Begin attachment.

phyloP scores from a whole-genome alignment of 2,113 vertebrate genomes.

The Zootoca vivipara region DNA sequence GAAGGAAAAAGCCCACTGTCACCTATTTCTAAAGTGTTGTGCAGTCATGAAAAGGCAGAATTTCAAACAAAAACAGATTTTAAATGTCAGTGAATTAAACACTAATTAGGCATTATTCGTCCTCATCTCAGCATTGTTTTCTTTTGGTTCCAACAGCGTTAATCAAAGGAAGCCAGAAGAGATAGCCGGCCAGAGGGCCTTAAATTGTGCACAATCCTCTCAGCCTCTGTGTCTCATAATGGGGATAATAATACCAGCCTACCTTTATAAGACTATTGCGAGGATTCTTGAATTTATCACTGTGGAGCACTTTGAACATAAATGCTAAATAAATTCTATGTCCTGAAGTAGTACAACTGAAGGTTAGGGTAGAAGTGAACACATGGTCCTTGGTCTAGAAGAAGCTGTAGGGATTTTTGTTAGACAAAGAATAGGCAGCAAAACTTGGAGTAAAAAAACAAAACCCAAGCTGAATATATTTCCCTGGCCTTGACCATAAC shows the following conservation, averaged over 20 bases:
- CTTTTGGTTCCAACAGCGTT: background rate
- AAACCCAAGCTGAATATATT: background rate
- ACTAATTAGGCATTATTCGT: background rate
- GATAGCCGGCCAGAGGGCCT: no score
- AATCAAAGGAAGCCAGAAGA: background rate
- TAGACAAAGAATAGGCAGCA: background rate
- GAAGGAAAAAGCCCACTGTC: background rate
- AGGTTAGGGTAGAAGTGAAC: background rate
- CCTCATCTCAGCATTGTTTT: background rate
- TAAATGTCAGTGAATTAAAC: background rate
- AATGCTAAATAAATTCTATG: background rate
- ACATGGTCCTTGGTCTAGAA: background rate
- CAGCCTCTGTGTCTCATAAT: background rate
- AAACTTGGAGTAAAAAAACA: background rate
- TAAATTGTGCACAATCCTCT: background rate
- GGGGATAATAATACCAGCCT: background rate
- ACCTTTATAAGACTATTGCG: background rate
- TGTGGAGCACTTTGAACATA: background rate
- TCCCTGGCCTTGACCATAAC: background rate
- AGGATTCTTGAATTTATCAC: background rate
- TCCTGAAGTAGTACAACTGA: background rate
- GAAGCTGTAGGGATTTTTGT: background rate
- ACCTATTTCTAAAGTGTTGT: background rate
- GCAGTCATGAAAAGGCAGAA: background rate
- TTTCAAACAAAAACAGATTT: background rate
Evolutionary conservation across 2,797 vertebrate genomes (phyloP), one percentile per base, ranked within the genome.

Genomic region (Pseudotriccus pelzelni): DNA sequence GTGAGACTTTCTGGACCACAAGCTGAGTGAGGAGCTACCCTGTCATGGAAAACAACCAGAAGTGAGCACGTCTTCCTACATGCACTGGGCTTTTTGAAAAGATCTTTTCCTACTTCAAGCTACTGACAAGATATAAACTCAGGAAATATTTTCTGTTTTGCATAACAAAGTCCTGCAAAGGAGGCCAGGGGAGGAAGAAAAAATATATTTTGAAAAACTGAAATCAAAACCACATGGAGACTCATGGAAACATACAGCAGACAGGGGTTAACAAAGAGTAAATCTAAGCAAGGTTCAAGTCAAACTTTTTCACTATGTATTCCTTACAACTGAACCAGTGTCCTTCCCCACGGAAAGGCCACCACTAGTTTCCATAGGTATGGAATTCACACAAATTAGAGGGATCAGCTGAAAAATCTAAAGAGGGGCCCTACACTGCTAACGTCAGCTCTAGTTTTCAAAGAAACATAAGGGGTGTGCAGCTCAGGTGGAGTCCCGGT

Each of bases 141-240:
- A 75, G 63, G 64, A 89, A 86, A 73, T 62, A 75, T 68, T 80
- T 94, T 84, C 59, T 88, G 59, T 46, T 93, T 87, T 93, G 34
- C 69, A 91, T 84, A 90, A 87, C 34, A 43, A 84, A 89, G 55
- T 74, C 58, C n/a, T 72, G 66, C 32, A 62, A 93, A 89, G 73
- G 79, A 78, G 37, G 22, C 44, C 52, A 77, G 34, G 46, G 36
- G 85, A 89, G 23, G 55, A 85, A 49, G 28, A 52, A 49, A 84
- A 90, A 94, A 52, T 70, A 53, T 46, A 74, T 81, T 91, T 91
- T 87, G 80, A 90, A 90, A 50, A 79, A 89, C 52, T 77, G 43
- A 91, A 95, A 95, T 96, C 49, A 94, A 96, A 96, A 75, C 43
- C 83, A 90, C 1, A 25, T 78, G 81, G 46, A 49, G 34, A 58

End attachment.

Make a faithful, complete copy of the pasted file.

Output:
phyloP scores from a whole-genome alignment of 2,113 vertebrate genomes.

The Zootoca vivipara region DNA sequence GAAGGAAAAAGCCCACTGTCACCTATTTCTAAAGTGTTGTGCAGTCATGAAAAGGCAGAATTTCAAACAAAAACAGATTTTAAATGTCAGTGAATTAAACACTAATTAGGCATTATTCGTCCTCATCTCAGCATTGTTTTCTTTTGGTTCCAACAGCGTTAATCAAAGGAAGCCAGAAGAGATAGCCGGCCAGAGGGCCTTAAATTGTGCACAATCCTCTCAGCCTCTGTGTCTCATAATGGGGATAATAATACCAGCCTACCTTTATAAGACTATTGCGAGGATTCTTGAATTTATCACTGTGGAGCACTTTGAACATAAATGCTAAATAAATTCTATGTCCTGAAGTAGTACAACTGAAGGTTAGGGTAGAAGTGAACACATGGTCCTTGGTCTAGAAGAAGCTGTAGGGATTTTTGTTAGACAAAGAATAGGCAGCAAAACTTGGAGTAAAAAAACAAAACCCAAGCTGAATATATTTCCCTGGCCTTGACCATAAC shows the following conservation, averaged over 20 bases:
- CTTTTGGTTCCAACAGCGTT: background rate
- AAACCCAAGCTGAATATATT: background rate
- ACTAATTAGGCATTATTCGT: background rate
- GATAGCCGGCCAGAGGGCCT: no score
- AATCAAAGGAAGCCAGAAGA: background rate
- TAGACAAAGAATAGGCAGCA: background rate
- GAAGGAAAAAGCCCACTGTC: background rate
- AGGTTAGGGTAGAAGTGAAC: background rate
- CCTCATCTCAGCATTGTTTT: background rate
- TAAATGTCAGTGAATTAAAC: background rate
- AATGCTAAATAAATTCTATG: background rate
- ACATGGTCCTTGGTCTAGAA: background rate
- CAGCCTCTGTGTCTCATAAT: background rate
- AAACTTGGAGTAAAAAAACA: background rate
- TAAATTGTGCACAATCCTCT: background rate
- GGGGATAATAATACCAGCCT: background rate
- ACCTTTATAAGACTATTGCG: background rate
- TGTGGAGCACTTTGAACATA: background rate
- TCCCTGGCCTTGACCATAAC: background rate
- AGGATTCTTGAATTTATCAC: background rate
- TCCTGAAGTAGTACAACTGA: background rate
- GAAGCTGTAGGGATTTTTGT: background rate
- ACCTATTTCTAAAGTGTTGT: background rate
- GCAGTCATGAAAAGGCAGAA: background rate
- TTTCAAACAAAAACAGATTT: background rate
Evolutionary conservation across 2,797 vertebrate genomes (phyloP), one percentile per base, ranked within the genome.

Genomic region (Pseudotriccus pelzelni): DNA sequence GTGAGACTTTCTGGACCACAAGCTGAGTGAGGAGCTACCCTGTCATGGAAAACAACCAGAAGTGAGCACGTCTTCCTACATGCACTGGGCTTTTTGAAAAGATCTTTTCCTACTTCAAGCTACTGACAAGATATAAACTCAGGAAATATTTTCTGTTTTGCATAACAAAGTCCTGCAAAGGAGGCCAGGGGAGGAAGAAAAAATATATTTTGAAAAACTGAAATCAAAACCACATGGAGACTCATGGAAACATACAGCAGACAGGGGTTAACAAAGAGTAAATCTAAGCAAGGTTCAAGTCAAACTTTTTCACTATGTATTCCTTACAACTGAACCAGTGTCCTTCCCCACGGAAAGGCCACCACTAGTTTCCATAGGTATGGAATTCACACAAATTAGAGGGATCAGCTGAAAAATCTAAAGAGGGGCCCTACACTGCTAACGTCAGCTCTAGTTTTCAAAGAAACATAAGGGGTGTGCAGCTCAGGTGGAGTCCCGGT

Each of bases 141-240:
- A 75, G 63, G 64, A 89, A 86, A 73, T 62, A 75, T 68, T 80
- T 94, T 84, C 59, T 88, G 59, T 46, T 93, T 87, T 93, G 34
- C 69, A 91, T 84, A 90, A 87, C 34, A 43, A 84, A 89, G 55
- T 74, C 58, C n/a, T 72, G 66, C 32, A 62, A 93, A 89, G 73
- G 79, A 78, G 37, G 22, C 44, C 52, A 77, G 34, G 46, G 36
- G 85, A 89, G 23, G 55, A 85, A 49, G 28, A 52, A 49, A 84
- A 90, A 94, A 52, T 70, A 53, T 46, A 74, T 81, T 91, T 91
- T 87, G 80, A 90, A 90, A 50, A 79, A 89, C 52, T 77, G 43
- A 91, A 95, A 95, T 96, C 49, A 94, A 96, A 96, A 75, C 43
- C 83, A 90, C 1, A 25, T 78, G 81, G 46, A 49, G 34, A 58